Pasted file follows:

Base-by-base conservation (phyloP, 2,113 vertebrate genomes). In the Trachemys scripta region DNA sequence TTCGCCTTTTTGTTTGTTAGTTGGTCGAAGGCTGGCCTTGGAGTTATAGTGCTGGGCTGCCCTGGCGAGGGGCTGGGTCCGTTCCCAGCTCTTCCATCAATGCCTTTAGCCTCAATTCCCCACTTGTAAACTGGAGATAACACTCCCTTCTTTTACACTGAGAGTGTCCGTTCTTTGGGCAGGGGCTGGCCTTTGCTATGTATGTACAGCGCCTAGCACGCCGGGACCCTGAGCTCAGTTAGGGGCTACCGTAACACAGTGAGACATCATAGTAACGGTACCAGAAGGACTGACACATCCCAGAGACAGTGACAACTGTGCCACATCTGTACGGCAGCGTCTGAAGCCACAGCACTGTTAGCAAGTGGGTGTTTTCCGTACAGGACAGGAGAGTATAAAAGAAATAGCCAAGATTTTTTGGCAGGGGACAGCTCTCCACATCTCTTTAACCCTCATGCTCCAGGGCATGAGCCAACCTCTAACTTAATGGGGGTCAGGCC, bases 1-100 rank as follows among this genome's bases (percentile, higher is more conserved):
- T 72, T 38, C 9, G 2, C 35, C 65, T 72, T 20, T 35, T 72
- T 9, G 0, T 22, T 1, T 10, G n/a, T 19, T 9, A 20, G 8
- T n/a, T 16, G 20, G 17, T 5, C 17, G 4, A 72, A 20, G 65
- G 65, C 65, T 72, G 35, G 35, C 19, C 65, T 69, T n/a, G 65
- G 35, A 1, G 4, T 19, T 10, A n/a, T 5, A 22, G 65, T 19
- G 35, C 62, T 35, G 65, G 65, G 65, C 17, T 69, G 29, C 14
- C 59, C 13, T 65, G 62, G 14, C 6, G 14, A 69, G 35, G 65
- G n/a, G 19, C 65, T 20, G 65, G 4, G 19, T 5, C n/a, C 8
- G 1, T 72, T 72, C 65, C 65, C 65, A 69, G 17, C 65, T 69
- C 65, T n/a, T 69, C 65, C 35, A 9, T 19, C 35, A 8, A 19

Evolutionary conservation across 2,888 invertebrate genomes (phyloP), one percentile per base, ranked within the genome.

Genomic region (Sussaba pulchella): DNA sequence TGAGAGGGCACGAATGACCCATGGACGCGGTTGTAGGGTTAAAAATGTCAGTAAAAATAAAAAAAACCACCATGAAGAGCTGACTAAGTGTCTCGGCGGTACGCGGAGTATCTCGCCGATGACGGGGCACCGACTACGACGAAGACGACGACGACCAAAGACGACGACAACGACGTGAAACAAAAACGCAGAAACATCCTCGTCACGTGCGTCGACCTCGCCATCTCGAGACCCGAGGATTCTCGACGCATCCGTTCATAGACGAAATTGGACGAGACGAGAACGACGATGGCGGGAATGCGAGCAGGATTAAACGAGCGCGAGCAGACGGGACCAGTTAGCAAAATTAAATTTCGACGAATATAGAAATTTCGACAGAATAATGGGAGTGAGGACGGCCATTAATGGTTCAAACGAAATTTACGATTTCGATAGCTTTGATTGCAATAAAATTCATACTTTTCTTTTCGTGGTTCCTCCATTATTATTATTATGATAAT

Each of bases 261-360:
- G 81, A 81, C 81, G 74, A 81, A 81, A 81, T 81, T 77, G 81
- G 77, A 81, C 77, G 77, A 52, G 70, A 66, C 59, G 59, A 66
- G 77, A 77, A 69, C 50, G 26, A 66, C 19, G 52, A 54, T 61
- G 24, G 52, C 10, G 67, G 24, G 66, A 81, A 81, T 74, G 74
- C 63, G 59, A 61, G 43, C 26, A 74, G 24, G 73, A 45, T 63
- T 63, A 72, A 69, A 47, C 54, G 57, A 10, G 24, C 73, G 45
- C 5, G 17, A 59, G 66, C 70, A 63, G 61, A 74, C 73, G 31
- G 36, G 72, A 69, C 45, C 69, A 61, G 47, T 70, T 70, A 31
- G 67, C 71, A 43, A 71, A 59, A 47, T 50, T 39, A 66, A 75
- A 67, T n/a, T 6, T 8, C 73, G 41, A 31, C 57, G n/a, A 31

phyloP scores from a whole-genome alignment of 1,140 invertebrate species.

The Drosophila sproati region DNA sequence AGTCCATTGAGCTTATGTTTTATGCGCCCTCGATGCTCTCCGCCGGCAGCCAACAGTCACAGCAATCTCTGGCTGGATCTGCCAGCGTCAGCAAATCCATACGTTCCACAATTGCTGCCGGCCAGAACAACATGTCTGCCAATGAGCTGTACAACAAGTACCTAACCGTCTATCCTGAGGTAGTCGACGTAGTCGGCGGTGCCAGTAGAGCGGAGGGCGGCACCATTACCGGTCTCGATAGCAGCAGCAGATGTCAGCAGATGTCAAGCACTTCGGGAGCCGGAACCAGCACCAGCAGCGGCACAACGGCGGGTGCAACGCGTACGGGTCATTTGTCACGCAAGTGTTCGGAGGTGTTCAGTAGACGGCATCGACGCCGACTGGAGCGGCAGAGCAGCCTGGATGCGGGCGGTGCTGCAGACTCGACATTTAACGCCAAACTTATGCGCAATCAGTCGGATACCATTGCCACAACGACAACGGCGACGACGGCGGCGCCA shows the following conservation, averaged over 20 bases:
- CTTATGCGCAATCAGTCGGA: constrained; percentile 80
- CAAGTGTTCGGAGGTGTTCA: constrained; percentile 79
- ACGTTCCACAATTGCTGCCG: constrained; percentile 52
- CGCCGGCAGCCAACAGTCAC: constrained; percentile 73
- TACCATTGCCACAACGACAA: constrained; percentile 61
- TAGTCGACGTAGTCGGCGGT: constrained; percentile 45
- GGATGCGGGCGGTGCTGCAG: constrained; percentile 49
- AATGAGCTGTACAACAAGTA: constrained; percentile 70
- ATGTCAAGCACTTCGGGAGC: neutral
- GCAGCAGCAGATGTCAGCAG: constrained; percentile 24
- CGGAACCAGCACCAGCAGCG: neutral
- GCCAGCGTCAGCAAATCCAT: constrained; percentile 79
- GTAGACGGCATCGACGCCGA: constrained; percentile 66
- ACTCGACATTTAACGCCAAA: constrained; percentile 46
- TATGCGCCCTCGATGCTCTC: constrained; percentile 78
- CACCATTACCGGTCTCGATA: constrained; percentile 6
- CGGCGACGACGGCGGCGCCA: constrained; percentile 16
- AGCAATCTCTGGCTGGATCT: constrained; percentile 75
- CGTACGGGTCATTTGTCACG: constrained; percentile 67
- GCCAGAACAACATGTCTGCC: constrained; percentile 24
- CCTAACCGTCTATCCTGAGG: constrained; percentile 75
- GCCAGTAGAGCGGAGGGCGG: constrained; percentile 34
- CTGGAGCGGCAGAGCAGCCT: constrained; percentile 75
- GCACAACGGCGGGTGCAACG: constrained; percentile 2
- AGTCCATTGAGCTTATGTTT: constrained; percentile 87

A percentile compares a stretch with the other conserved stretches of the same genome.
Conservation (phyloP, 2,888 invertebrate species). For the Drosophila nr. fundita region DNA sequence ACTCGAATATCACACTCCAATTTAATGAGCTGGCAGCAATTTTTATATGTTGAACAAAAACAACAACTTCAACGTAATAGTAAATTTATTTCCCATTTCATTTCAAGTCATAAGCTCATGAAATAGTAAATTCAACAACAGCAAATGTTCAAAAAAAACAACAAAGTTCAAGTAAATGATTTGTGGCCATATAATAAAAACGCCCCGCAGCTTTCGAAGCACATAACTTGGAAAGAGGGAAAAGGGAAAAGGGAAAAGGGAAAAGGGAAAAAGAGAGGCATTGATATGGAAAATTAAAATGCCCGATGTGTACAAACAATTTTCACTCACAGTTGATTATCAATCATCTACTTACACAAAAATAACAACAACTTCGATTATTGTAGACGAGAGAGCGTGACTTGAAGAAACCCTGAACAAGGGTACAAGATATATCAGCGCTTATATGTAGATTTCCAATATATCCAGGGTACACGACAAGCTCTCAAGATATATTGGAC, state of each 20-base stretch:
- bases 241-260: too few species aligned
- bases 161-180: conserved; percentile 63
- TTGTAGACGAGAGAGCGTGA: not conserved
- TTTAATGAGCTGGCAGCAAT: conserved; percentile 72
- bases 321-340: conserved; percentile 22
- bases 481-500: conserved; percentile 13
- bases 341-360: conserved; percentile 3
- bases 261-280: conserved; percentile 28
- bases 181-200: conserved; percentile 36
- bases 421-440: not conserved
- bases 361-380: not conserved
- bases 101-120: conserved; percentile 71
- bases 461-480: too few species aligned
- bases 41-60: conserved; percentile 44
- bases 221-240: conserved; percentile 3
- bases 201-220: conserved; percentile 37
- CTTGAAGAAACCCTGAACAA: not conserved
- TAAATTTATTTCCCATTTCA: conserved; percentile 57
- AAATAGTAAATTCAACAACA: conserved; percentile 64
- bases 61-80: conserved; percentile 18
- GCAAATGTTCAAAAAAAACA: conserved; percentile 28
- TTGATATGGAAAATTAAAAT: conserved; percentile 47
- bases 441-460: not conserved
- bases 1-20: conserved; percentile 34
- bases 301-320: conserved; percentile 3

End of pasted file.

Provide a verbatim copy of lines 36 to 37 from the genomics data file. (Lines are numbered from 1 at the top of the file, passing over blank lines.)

- GCAGCAGCAGATGTCAGCAG: constrained; percentile 24
- CGGAACCAGCACCAGCAGCG: neutral